Venue: 1303 EECS
Reese Jones is currently a staff scientist at Sandia National Laboratories in Livermore, CA. He is engaged in materials science and computational physics research with scales ranging from atomic/molecular to the continuum. He has made contributions to multiscale methods, electrochemical and thermal transport, atomic-level fracture, and contact. Recently he has been developing and applying machine learning methods to provide constitutive models for
complex materials, quantify material uncertainty, and interpret materials imaging for reliability analysis.
PREDICTING FAILURE IN POROUS METALS USING CONVOLUTIONAL NEURAL NETWORKS
Predicting whether defects are critical or not is a high-value task in medicine, materials engineering, and other fields. Tools that augment expert opinion are needed in the current era of high resolution imaging that can reveal an overwhelming number of defects. In particular, porosity is a persistent feature of additively manufactured materials and determines failure locations through complex mechanics that exhibit sensitivity to the initial pore locations. In the case of materials engineering expensive direct numerical simulations are available and can be used to train efficient surrogates. Neural networks, such as the one we have developed, enable more complete analysis of potential outcomes.
In this work, we develop convolutional neural networks as surrogate models for predicting failure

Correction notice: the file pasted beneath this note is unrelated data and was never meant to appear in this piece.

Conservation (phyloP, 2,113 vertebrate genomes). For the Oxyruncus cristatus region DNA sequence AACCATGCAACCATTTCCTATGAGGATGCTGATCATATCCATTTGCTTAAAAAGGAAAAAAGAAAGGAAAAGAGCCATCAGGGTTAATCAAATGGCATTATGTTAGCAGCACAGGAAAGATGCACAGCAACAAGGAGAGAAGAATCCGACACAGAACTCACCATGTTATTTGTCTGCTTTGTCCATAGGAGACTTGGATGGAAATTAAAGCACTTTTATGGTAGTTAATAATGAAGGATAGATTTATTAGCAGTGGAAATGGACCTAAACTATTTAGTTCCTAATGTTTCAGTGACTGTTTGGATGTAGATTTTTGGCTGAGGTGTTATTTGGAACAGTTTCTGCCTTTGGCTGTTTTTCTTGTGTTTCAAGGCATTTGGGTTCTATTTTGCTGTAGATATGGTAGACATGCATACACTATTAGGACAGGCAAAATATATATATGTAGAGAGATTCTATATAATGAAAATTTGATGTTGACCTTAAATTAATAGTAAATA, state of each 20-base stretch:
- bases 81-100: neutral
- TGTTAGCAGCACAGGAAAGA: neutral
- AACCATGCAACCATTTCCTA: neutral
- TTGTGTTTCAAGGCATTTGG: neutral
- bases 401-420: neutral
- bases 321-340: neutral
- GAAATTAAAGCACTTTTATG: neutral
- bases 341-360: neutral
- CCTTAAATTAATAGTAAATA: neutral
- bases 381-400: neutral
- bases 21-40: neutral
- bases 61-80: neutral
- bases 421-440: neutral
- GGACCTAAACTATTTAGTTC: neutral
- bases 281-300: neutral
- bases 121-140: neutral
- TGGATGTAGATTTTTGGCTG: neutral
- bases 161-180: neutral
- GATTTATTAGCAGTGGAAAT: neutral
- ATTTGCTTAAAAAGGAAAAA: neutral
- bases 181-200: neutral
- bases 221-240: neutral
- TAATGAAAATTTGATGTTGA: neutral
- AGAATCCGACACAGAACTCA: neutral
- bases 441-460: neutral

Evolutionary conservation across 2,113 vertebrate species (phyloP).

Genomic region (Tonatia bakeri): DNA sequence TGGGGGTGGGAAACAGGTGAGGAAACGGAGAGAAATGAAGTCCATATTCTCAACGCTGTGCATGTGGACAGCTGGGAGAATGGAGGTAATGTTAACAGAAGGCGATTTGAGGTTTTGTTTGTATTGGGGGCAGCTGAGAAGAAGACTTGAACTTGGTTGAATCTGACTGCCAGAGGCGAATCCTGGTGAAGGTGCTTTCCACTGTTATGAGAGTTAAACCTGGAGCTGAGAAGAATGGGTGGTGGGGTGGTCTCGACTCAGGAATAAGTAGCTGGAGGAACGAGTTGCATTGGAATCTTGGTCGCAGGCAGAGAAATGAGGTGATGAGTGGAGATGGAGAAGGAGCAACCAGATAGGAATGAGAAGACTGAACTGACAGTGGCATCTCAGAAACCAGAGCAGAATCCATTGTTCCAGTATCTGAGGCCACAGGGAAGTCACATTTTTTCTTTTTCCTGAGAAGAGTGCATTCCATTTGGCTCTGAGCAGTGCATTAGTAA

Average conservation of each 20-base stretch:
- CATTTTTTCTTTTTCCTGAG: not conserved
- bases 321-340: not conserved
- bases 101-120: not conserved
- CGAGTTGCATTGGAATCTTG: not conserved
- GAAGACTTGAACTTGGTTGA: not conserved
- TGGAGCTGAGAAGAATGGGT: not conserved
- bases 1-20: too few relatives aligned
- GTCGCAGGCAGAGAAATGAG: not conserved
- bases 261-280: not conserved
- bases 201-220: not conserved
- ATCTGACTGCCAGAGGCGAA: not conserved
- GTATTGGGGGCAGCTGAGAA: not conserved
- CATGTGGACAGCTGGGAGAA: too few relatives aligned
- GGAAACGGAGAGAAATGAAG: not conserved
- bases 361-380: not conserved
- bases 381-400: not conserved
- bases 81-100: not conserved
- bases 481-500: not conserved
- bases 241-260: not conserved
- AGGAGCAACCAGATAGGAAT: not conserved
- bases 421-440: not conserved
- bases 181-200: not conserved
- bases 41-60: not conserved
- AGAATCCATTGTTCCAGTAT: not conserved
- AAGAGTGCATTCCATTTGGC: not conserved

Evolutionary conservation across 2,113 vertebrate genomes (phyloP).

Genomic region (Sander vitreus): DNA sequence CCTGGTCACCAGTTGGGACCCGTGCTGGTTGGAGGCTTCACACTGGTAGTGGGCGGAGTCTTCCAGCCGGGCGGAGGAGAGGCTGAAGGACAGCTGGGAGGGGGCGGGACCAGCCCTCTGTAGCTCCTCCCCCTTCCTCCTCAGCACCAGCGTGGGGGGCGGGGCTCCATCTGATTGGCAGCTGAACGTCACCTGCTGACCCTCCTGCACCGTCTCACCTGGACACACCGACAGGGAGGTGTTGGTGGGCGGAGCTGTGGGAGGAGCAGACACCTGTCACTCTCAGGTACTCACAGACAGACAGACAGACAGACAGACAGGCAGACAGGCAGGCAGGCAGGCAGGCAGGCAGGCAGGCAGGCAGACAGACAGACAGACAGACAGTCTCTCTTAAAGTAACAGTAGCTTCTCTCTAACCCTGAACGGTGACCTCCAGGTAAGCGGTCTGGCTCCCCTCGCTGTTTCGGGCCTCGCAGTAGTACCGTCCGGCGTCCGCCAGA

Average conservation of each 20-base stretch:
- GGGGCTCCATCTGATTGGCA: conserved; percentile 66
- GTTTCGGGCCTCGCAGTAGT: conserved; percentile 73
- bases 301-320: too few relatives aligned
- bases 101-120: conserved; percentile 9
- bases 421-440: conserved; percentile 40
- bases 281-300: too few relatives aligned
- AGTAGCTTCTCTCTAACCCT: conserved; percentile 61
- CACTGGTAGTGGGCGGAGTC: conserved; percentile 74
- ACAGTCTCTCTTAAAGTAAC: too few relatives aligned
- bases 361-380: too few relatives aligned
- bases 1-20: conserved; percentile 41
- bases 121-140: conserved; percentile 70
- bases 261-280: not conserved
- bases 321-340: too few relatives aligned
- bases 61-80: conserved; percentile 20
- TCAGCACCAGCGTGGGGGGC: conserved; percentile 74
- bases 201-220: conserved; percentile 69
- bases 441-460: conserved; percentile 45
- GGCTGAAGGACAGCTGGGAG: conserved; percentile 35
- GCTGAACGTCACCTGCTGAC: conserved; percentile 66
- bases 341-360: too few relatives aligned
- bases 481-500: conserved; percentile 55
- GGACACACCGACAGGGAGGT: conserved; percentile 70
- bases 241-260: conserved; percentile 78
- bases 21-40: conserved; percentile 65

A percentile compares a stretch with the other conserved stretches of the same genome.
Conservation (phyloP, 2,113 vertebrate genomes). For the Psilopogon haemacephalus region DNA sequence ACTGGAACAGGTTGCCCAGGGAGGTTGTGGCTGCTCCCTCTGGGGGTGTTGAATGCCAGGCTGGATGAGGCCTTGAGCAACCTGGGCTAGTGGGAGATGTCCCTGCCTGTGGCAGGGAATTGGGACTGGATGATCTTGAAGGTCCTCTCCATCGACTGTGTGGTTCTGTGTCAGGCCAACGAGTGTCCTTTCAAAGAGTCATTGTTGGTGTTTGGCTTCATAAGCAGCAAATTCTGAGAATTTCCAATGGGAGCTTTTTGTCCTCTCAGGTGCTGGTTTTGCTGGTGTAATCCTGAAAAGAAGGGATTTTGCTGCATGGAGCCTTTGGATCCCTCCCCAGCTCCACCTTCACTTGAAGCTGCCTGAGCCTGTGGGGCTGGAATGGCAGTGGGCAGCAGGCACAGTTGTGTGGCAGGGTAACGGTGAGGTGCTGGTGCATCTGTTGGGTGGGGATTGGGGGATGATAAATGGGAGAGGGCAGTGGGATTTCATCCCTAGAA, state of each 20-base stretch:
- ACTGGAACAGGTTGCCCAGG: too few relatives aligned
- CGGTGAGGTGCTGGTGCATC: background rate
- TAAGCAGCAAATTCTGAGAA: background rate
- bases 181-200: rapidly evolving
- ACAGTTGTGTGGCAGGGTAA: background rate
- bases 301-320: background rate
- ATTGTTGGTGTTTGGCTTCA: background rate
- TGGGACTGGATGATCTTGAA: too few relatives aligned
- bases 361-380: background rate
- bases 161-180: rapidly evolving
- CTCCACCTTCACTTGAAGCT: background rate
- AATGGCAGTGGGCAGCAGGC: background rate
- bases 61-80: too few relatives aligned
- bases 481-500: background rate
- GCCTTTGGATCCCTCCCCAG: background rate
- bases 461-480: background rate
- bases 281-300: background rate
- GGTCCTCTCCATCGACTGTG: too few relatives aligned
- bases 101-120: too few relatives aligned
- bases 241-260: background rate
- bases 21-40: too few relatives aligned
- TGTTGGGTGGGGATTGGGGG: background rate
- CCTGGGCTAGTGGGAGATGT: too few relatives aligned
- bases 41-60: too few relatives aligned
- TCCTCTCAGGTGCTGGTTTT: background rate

locations. The binary classification problem of categorizing intact/failed voxels is first regularized by recasting it as a regression problem for the continuous damage field subjected to pre-processing transformations. An apparent challenge is the damage fields display a relatively small number of voxels close to failure leading to a form of class imbalance for regression that can cause the optimizer to converge to a poor local minimum. We address this through a re-weighting of the loss function which accounts for the relative frequencies of damage values. Another challenging aspect is the high sensitivity of the outcomes to the porosity field which typically creates multiple regions of high damage competing for failure. This motivates the use of Bayesian neural networks to capture sensitivities in the prediction through uncertainty quantification. We use these uncertainties to rank the likelihood of failure of any particular cluster of porosity in a reliability analysis. Lastly, to aid transferability of the network and reduce the training burden when it is applied to new materials and processes, we are exploring transfer learning techniques.
The MICDE Fall 2022 Seminar Series is open to all.
This seminar is hosted by the Michigan Institute for Computational Discovery & Engineering (MICDE). Dr. Jones will be hosted by Prof. Krishna Garikipati, Professor of Mechanical Engineering and Mathematics and Director of MICDE.
This is an in-person event, Zoom link will only be provided upon request. This seminar will not be recorded.
Graduate Certificate in Computational Discovery and Engineering, and MICDE fellows, please use this form to record your attendance.
Questions? Email MICDEemail@example.com
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